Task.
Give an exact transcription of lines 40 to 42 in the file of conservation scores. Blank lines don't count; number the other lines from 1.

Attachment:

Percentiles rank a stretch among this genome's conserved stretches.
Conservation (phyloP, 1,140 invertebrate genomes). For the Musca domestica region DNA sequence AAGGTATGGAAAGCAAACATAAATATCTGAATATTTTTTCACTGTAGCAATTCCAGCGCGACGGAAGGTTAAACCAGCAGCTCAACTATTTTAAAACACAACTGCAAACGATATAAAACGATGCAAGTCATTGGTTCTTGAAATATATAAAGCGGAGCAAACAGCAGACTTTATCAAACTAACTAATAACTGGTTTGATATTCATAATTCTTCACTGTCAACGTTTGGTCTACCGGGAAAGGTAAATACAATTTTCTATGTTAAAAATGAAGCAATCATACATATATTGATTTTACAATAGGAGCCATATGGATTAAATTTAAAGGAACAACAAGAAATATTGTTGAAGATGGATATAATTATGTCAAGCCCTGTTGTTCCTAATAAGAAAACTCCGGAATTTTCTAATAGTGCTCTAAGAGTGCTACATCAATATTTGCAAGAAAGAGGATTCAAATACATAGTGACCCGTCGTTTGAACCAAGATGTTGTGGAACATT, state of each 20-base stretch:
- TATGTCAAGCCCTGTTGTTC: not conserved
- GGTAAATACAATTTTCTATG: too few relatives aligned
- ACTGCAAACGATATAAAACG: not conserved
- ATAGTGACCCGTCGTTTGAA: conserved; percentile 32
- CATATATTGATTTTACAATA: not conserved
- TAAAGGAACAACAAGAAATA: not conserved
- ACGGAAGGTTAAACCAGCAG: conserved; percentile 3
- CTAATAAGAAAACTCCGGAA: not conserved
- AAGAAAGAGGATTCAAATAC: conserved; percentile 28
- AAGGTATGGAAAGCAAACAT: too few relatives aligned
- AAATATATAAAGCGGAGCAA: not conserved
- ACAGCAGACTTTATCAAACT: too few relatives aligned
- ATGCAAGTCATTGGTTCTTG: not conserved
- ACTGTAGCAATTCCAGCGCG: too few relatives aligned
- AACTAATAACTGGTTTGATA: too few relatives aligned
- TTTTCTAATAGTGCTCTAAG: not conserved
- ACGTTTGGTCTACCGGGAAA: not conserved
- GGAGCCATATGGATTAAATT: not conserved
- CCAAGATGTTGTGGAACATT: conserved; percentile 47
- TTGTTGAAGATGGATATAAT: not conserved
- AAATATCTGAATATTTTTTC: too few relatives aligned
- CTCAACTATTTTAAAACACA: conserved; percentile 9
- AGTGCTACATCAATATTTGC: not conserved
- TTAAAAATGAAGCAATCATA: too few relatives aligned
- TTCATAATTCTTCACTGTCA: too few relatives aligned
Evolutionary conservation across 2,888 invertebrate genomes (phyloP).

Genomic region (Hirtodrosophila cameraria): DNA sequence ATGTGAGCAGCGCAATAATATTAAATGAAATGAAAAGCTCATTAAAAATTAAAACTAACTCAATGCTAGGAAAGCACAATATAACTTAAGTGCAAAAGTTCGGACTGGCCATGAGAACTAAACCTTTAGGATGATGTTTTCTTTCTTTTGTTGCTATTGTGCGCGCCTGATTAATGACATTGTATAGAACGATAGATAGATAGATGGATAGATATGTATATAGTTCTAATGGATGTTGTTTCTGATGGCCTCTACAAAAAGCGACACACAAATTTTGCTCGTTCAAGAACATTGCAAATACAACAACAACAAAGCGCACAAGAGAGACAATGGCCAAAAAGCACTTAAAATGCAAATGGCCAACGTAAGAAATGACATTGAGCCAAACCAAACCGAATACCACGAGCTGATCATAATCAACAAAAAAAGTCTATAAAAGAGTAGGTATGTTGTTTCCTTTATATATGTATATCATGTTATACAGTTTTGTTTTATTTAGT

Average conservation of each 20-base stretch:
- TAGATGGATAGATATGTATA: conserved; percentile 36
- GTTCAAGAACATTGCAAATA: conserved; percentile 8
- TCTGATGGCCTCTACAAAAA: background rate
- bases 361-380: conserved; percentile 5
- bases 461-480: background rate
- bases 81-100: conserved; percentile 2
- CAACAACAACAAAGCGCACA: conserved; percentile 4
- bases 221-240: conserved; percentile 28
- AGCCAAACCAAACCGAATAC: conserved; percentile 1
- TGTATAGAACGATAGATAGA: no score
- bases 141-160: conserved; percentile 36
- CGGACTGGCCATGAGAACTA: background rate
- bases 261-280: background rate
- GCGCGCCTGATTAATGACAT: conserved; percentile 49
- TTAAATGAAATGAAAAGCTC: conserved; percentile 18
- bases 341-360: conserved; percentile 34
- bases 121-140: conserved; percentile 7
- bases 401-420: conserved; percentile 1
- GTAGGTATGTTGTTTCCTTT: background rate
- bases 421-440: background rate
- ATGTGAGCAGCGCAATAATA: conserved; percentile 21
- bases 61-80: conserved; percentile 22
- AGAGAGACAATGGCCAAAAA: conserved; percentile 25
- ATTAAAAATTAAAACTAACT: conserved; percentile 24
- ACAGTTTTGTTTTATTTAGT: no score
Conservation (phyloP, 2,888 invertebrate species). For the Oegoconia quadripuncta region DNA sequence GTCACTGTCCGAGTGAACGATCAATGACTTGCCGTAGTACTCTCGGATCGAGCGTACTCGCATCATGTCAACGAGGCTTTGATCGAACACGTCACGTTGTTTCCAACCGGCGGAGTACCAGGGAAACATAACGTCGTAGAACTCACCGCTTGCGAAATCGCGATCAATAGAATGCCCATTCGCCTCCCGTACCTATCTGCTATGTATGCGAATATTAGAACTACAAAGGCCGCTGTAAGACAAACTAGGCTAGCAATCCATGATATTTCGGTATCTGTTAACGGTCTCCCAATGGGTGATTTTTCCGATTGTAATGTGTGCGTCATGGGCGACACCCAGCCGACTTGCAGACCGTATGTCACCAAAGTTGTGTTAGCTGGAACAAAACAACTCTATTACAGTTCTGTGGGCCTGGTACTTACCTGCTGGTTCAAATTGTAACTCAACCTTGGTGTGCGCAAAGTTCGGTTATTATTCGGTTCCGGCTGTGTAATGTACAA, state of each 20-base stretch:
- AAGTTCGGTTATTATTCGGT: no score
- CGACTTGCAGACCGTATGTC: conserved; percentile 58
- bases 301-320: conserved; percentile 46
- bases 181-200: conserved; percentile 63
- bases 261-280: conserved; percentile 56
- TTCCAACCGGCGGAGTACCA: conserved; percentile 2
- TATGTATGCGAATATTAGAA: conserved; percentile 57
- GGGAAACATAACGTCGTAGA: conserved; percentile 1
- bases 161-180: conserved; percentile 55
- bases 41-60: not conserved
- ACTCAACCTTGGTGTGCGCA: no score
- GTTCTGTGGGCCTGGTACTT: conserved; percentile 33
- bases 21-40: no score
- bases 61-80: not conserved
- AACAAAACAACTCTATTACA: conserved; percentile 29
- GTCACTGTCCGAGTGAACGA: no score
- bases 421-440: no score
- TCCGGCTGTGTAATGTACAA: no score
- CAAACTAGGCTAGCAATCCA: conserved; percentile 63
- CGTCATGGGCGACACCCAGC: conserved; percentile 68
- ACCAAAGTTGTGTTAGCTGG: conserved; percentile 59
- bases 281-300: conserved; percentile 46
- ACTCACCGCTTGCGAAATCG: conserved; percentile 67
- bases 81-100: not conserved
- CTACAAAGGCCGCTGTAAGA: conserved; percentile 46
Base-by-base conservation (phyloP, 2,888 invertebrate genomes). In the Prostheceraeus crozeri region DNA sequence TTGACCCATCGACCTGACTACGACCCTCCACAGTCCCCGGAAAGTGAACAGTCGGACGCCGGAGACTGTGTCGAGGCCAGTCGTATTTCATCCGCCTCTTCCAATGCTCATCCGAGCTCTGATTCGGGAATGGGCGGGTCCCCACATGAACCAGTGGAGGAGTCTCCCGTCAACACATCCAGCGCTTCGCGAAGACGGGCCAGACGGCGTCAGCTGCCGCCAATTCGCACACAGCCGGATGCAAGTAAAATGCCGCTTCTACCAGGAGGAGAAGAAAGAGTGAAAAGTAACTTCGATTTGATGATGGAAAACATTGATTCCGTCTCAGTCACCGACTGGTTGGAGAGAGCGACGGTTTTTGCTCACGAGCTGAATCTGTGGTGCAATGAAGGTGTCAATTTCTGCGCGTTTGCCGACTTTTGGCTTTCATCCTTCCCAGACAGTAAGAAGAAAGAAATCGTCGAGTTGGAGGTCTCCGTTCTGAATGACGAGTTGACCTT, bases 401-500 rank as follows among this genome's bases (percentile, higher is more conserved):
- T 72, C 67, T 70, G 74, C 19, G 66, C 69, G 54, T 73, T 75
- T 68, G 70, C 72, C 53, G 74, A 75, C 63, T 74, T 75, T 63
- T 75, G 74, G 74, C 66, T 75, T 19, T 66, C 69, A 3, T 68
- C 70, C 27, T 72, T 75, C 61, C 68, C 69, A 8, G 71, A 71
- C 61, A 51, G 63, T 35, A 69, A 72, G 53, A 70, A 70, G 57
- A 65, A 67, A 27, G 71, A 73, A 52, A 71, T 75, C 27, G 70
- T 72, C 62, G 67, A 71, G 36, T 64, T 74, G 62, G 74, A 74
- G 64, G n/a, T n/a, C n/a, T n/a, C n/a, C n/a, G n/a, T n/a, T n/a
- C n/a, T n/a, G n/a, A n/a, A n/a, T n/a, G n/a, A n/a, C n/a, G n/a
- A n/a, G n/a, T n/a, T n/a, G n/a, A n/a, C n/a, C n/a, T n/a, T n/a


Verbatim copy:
- TGTATAGAACGATAGATAGA: no score
- bases 141-160: conserved; percentile 36
- CGGACTGGCCATGAGAACTA: background rate